To speak of orienting your entire life toward God, while drawing everyone’s attention to “me”
To speak of responsibility for the people of God, yet being unwilling to share what you have to lighten the burdens of others

These issues were not and are not confined to any one group of people,
any one church, or any one religion…We know it and Jesus knew it.

The true measure of one’s faithfulness is found not in the words one speaks or the doctrines one accepts but in the orientation of one’s heart.

Is your whole heart and your whole life oriented toward God,
or is it aimed at something less than God?

Though people are unequal by many measures, from intelligence to physical strength, from social standing to material wealth, we are all equal before God.

Jesus calls out to us this morning to humble ourselves and recognize our equality before God…He calls us to set aside our personal agenda and learn how to live based on the life of the Messiah…Jesus Christ.

Theologian H. Richard Niebuhr writes:
“God is the common center to which all men are related; it is by reference to and in respect of their relation to that creative center that they are equal.”

I think it is dangerous for us to hear this morning’s gospel only within the context of Jesus’ criticism of the Jewish leaders of his time…We need to hear this proclamation as a reality check for our own lives as well…
We need to be sure we are taking our instruction from the right source – Jesus
We need to be sure we are following the right person’s example – Jesus

Matthew wants us to recognize hypocrisy in all its forms…
The first speaks one thing and does another…
The second behaves righteously, but for the wrong reason…
These are the ones Jesus calls out when he criticizes those who teach but do not practice and those who do all their deeds to be seen by others…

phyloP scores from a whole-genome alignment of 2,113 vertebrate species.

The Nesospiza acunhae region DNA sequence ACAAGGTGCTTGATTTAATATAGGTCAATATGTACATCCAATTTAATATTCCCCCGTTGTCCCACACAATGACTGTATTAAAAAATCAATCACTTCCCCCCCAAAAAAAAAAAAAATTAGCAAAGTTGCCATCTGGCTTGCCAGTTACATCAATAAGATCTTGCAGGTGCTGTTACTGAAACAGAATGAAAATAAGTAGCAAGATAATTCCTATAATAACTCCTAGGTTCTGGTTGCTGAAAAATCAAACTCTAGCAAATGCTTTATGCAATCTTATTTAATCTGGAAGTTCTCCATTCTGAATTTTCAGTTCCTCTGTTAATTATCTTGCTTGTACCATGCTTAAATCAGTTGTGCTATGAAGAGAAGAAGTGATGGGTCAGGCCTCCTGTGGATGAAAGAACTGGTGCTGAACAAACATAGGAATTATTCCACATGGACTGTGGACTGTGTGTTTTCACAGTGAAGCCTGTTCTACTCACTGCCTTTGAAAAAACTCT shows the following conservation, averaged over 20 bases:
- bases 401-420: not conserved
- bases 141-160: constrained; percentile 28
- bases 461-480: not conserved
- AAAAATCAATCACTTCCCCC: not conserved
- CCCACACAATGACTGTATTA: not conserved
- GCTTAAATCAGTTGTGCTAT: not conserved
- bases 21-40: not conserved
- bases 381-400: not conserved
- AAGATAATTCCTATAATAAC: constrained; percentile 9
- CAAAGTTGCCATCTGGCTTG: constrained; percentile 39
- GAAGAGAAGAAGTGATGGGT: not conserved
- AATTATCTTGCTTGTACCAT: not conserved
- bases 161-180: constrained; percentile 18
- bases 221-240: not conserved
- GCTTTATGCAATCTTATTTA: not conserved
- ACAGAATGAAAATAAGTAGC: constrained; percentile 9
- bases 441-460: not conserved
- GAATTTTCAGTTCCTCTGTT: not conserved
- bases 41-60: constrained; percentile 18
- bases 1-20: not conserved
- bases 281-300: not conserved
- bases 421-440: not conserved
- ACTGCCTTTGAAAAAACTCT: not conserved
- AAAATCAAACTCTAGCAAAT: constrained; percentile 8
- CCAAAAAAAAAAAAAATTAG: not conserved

The cure for both varieties of hypocrisy is humility.

The humble disciple does not preach against the dangers of gambling while spending Saturday nights at the local casino.

The humble disciple does not offer to make a sizable donation to the church on the condition that we put up a brass plaque to mark the occasion.

The humble disciple doesn’t do the right thing to get noticed or to receive recognition;
the humble disciple does the right thing simply because it’s the right thing to do.

That’s why I think this text is talking about discipleship…

Jesus wants us to practice what we preach and stop worrying about who’s looking…

If we stop thinking about what makes us happy and focus on Jesus, we’ll end up being happy in God’s plan for us.

God’s plan for us involves our willingness to discover our true gifts and talents AND our willingness to return those gifts to God for the good of God’s people.

To do this requires us to be humble enough to realize that not one of us is better than or more deserving than another one of us.

Equality before God insists not only that the proud humble themselves, but that the marginalized take their place among God’s children.

Not everyone has the same gifts or fulfills the same role in the community, but we are all children of the same God and students of the same teacher.

Everyone has a role to play and everyone has gifts to contribute in God’s kingdom on earth and in heaven.

Some of us are gifted to be leaders, others are gifted to be followers; some are gifted to be teachers, others are gifted to be students…

Humility allows us to recognize and accept our gifts in whatever form they are given.

It is clear from this morning’s gospel that we are all called to be of service and sometimes that means we need to climb down off our high horse and eat a little humble pie.

In the Name of the Father and of the Son and of the Holy Spirit…Amen